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Resurrection Review

by Bret Adams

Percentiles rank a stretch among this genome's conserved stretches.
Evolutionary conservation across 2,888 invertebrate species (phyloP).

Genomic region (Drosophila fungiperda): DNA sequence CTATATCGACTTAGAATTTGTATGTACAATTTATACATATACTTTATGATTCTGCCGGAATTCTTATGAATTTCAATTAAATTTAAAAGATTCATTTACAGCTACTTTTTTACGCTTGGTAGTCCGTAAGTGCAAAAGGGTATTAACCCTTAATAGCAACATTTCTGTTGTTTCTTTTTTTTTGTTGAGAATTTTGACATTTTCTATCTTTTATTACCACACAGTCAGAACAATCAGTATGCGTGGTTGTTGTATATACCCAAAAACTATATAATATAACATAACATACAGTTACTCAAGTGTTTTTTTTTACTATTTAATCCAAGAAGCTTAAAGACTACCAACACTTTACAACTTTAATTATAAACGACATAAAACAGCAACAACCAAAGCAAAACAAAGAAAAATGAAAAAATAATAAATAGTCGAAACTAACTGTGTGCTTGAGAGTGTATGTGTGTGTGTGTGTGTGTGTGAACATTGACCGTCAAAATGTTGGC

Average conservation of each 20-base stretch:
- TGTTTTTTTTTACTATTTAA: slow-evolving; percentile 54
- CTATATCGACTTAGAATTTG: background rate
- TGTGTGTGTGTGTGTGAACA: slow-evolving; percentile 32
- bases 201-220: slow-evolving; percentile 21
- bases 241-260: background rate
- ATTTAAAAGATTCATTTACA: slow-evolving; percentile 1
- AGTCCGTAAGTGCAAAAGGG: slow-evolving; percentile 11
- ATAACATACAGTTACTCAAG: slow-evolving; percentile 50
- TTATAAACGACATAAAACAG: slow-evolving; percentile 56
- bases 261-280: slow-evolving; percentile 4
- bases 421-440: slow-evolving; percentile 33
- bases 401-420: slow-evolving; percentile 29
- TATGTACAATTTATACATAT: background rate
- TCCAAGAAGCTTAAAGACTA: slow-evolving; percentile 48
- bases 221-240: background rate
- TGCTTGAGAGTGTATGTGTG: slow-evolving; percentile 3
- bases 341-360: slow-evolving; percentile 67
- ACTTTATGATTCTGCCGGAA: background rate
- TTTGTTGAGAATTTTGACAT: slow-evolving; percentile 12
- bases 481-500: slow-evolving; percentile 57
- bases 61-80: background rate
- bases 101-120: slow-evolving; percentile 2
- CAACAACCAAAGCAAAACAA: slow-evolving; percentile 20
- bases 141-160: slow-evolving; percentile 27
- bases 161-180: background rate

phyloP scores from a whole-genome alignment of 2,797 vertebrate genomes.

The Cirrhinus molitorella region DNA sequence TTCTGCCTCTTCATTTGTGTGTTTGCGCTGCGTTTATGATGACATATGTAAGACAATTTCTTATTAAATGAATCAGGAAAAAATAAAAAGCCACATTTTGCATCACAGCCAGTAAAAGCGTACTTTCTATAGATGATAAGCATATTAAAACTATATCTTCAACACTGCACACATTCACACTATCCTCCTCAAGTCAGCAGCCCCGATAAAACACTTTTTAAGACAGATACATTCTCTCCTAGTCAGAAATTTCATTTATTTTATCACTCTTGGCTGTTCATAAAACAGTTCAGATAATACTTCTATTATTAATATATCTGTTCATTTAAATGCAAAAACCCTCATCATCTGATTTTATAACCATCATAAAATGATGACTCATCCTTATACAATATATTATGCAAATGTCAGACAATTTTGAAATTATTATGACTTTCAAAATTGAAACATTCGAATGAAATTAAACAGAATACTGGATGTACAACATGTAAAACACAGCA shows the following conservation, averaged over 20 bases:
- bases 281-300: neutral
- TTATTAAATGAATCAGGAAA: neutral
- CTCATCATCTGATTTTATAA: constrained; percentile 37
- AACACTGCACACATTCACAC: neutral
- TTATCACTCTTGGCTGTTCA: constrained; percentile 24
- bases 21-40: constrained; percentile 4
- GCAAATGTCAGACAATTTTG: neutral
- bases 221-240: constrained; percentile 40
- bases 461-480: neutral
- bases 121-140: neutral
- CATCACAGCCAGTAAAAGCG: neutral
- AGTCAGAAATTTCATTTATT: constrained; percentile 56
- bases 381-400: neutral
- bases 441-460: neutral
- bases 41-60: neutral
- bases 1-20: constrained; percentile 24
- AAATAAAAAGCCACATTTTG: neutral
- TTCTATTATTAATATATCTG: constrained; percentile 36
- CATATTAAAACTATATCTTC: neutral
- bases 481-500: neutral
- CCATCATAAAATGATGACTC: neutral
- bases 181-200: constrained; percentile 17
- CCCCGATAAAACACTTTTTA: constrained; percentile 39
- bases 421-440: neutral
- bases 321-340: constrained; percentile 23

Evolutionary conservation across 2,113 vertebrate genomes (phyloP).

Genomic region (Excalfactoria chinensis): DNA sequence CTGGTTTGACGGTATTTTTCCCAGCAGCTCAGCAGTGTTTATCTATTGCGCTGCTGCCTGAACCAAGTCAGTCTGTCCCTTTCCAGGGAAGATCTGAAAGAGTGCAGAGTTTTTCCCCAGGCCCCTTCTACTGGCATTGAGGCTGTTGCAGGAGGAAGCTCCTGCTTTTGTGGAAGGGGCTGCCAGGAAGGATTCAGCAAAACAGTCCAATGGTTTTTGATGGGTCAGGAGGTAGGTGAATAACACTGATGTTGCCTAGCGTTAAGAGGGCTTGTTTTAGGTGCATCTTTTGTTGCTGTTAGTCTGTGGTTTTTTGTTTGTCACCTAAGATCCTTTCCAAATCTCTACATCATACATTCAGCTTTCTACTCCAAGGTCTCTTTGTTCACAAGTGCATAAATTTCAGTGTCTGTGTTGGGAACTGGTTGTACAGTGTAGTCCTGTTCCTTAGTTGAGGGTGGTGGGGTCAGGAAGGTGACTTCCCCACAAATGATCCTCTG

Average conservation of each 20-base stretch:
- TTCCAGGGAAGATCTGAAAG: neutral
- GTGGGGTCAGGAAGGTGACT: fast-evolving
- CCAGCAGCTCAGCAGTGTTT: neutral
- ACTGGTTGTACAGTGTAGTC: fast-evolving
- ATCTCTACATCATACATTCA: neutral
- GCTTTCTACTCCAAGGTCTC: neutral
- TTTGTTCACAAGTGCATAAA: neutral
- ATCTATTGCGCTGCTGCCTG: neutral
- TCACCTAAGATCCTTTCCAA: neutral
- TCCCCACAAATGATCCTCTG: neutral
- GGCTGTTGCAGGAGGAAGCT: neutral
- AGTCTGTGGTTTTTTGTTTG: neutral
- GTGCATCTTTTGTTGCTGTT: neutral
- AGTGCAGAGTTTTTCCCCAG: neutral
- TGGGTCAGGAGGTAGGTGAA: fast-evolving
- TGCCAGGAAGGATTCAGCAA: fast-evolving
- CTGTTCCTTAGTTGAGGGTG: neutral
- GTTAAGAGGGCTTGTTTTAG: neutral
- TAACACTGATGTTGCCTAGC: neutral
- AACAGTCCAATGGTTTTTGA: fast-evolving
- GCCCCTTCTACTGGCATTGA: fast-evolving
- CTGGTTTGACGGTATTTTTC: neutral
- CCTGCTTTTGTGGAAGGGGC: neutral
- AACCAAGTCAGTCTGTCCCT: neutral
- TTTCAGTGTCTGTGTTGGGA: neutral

Former Judas Priest vocalist Rob Halford finally re-embraced his roots, formed a band simply called Halford, and recorded 2000's Resurrection, a tremendous album of pure heavy metal. His three early-'90s Fight releases were metallic, unlike 1998's disastrous Two album Voyeurs, which was executive produced by Trent Reznor. Add to the musical shift Halford's new makeup-heavy image and public admission of his homosexuality and longtime fans were surprised, to say the least. Halford brought out the leather and motorcycle and recruited guitarists Patrick Lachman and Mike Chlasciak, bassist Ray Riendeau, and drummer Bobby Jarzombek to start over. The presence of this new band and producer Roy Z obviously inspired Halford because Resurrection is a triumphant return to form. It's the real thing, none of that rap-metal, alternative-metal hybrid stuff. Halford stretches his voice out by utilizing everything from piercing falsetto wails to sinister, throaty rumbles. Some songs have autobiographical lyrics, particularly the stunning one-two opening punch of "Resurrection" and "Made in Hell." The former features Halford admitting to past mistakes while the latter is a history lesson on the creation and rise of heavy metal. "Locked and Loaded" is a bit slower and the guitars settle into a groove, but the song's power isn't jeopardized. "Night Fall" sounds like a great lost Judas Priest song, and that's meant as a compliment. The seven-minute "Silent Screams" starts slowly and builds into a fiery rocker complete with Halford's multi-tracked vocals. Heavy metal fans will quake with joy after hearing Halford's duet with Iron Maiden's Bruce Dickinson on "The One You Love to Hate," a brutal three-minute blowout. "Slow Down" is another example of Halford displaying a variety of vocal styles within the same song. "Drive" and "Saviour" include traces of speed metal, the style Judas Priest embraced on 1990's Painkiller, Halford's last with the band.

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